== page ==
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And who is my neighbour?

Response to the murder of  George Floyd - 12th June 2020

Dear Friends,

We won’t have failed to notice the Black Lives Matter protests following the appalling murder of George Floyd, and there have been a variety of reactions to this. Many across the world are angry and filled with grief and sadness. Others perhaps feel a nagging sense of guilt or are perplexed or defensive over the issues being raised. How do you feel?

The voice of those whose experience is different to ours is being highlighted. As here in Pembury we happen to live in a predominantly white, middle-class environment most of us, if we’re honest, can get through life without really having to concern ourselves overly with racial injustice. Now we are being made to hear about it, and it can be uncomfortable and hard for us to get our heads round!

We live in a world of slogans, soundbites, 24/7 news and social media that can polarise and that often don’t do justice to complex, long standing issues.

At the risk of stating the obvious...I am not a woman, but that means it’s really important I listen to women in order to try and appreciate what it’s like to hit the glass ceiling in the workplace or be on the receiving end of sexist comments, for example. I am not disabled, so I need to hear the stories of those who face everyday challenges with things I unthinkingly take for granted. I am not poor or unemployed, hence I find it hard to appreciate what it’s like for those who are. I could go on...

Once we hear the stories of injustices or challenges others are facing, we become more equipped and empowered to help do something about it. While of course racism is only one of the many forms of prejudice and injustice in the world, I do believe this moment gives us a vital opportunity to listen, reflect, and consider how we might respond.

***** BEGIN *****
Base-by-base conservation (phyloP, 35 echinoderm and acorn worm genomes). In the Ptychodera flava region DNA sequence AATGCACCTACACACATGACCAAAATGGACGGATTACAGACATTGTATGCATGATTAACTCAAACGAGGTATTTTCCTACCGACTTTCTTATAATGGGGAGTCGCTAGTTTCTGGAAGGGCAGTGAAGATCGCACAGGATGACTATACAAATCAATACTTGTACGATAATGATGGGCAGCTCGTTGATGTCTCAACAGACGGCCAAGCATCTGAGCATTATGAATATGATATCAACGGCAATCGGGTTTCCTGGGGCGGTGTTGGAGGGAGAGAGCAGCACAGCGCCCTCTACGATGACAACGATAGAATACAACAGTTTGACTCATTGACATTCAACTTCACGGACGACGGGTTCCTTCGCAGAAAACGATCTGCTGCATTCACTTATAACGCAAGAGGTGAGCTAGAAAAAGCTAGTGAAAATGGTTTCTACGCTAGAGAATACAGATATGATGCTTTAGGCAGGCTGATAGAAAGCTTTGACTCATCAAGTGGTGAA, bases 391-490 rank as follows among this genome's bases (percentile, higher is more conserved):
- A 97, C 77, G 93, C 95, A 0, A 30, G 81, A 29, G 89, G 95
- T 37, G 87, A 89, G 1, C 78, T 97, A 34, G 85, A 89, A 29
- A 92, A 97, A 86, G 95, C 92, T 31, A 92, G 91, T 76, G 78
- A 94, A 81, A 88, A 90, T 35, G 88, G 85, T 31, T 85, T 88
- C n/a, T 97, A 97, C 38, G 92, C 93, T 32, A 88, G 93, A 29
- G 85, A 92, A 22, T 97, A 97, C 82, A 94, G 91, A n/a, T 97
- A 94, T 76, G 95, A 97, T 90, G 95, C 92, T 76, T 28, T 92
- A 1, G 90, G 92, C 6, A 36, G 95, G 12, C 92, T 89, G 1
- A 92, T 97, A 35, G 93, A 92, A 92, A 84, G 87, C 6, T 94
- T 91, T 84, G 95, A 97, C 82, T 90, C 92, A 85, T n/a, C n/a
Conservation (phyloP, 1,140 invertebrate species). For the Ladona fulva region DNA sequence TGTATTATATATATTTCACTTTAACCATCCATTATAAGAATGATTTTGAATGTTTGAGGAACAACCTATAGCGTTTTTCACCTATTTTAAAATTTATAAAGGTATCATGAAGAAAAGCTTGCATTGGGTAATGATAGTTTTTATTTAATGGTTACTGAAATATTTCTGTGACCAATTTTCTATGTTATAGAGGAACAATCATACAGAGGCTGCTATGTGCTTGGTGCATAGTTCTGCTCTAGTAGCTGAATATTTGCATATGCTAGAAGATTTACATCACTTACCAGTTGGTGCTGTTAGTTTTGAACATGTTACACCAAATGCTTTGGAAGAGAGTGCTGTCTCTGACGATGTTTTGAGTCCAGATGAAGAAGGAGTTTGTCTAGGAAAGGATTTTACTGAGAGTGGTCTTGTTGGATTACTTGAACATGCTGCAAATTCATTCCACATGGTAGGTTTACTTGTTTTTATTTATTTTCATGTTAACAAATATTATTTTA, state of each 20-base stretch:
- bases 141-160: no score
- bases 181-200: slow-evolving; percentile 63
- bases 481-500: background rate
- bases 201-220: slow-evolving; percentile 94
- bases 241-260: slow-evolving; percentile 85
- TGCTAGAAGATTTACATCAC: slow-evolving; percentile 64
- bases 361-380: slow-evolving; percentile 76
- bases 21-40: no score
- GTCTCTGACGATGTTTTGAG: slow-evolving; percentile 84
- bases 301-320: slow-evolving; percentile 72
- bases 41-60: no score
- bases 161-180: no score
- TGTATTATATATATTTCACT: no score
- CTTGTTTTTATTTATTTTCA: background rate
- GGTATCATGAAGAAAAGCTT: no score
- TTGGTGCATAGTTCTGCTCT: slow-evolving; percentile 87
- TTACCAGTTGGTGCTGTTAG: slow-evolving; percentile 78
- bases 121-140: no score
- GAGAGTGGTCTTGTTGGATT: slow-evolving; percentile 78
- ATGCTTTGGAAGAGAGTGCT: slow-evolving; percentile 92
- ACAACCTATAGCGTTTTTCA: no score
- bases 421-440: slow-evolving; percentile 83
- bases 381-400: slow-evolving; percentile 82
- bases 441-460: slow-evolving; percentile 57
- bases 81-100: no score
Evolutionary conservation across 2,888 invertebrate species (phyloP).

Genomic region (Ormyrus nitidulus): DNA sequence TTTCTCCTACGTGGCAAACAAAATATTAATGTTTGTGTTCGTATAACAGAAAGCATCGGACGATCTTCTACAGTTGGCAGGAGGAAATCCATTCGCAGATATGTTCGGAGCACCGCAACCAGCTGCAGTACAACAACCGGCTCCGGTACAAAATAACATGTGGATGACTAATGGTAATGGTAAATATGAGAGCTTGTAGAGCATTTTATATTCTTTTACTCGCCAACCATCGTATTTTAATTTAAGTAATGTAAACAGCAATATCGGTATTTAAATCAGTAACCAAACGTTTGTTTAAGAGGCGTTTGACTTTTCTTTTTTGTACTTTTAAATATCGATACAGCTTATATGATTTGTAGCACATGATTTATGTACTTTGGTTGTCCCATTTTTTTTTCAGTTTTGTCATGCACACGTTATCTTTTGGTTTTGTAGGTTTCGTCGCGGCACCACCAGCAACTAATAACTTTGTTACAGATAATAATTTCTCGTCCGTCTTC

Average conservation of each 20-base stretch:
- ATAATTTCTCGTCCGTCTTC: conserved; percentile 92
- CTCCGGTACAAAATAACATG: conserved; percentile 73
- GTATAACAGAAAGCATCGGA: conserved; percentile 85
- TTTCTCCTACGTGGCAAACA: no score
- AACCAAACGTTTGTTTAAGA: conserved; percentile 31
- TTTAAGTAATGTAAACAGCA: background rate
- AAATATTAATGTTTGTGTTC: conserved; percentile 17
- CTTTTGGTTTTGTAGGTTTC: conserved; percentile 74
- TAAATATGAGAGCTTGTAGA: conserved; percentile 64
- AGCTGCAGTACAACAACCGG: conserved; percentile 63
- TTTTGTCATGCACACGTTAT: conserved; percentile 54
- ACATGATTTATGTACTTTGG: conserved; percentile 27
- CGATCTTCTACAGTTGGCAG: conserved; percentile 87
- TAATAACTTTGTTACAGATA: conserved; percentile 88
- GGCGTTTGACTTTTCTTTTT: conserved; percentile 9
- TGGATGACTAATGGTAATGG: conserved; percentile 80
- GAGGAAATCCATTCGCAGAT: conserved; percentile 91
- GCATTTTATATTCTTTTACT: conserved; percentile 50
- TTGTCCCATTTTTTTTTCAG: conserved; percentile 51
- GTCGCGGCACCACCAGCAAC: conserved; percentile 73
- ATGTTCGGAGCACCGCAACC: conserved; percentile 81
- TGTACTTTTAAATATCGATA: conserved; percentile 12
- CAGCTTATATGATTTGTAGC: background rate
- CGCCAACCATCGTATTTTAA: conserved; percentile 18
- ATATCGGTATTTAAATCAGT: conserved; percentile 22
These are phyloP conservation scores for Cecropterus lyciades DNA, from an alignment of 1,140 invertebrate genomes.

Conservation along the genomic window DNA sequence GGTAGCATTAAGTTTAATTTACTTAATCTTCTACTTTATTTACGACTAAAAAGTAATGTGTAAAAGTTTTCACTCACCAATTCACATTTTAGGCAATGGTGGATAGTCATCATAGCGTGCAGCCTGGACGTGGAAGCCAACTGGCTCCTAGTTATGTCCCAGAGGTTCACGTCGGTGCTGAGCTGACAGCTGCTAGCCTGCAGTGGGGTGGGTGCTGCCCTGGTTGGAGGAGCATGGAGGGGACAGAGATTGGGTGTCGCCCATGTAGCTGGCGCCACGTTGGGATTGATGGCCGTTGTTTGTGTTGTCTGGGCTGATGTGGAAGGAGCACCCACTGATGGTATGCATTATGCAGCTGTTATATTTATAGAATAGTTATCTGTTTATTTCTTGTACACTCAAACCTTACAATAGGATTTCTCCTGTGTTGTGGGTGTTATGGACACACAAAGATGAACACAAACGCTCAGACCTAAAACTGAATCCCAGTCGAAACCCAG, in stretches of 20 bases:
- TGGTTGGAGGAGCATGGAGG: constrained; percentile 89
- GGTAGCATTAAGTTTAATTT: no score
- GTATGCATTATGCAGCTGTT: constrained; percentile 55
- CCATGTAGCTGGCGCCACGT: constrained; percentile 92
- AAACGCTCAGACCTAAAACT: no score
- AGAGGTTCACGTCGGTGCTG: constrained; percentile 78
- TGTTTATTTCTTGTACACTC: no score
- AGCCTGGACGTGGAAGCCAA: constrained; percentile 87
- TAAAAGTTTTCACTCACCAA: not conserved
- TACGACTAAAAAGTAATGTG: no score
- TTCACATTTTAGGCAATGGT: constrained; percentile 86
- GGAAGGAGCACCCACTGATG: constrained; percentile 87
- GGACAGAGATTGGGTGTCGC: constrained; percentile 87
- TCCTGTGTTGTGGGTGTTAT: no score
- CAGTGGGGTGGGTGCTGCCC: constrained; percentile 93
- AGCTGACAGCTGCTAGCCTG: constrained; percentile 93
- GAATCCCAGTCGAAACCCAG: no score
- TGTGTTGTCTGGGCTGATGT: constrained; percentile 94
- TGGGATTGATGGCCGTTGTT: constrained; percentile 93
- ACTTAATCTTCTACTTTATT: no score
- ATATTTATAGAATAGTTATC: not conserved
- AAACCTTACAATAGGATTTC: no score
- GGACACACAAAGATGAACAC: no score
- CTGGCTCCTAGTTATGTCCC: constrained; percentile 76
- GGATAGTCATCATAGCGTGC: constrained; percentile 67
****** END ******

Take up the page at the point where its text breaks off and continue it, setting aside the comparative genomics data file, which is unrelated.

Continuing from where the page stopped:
I am white, so I have to ‘get out of my own skin’ in order to understand the statistically proven and longstanding injustices that Black, Asian and  Ethnic Minority communities so often face in everyday life, the workplace, schools and yes, also in the Church.

On some issues the Bible can be difficult to interpret and we have to acknowledge different ways of looking at things. But one thing’s abundantly clear in the Bible: God is a God of justice and He absolutely hates injustice. In Old Testament books like Isaiah, Amos, Micah, Deuteronomy, Proverbs and even the Psalms, time and again this comes out as a major theme. Justice for the poor, needy, marginalised and oppressed is so clearly at the heart of God.

In Jesus’ story of the Good Samaritan, the priest and the Levite pass by, ignoring the plight of the man lying beaten by the roadside, left half dead by robbers. The one who stops and tends him is a Samaritan, someone whom the Jews actually hated (racism was a problem back then too). Jesus told this story in response to the self-justifying question, ‘And who is my neighbour?’

The greatest commandment is to love God and our neighbour. If we are tempted to ‘pass by’ at this time, make excuses or ignore the problem, we are missing the call and heart of God. So how is God calling me to love my neighbour today?

Revelation 7:9-10 says that the kingdom of heaven has a countless multitude from every nation, people and language all unified in worshipping God. That’s where we’re heading, and it’s what we’re to seek and pray for here on earth today.

May your Kingdom come Lord, Your will be done, on earth as in heaven.

God bless,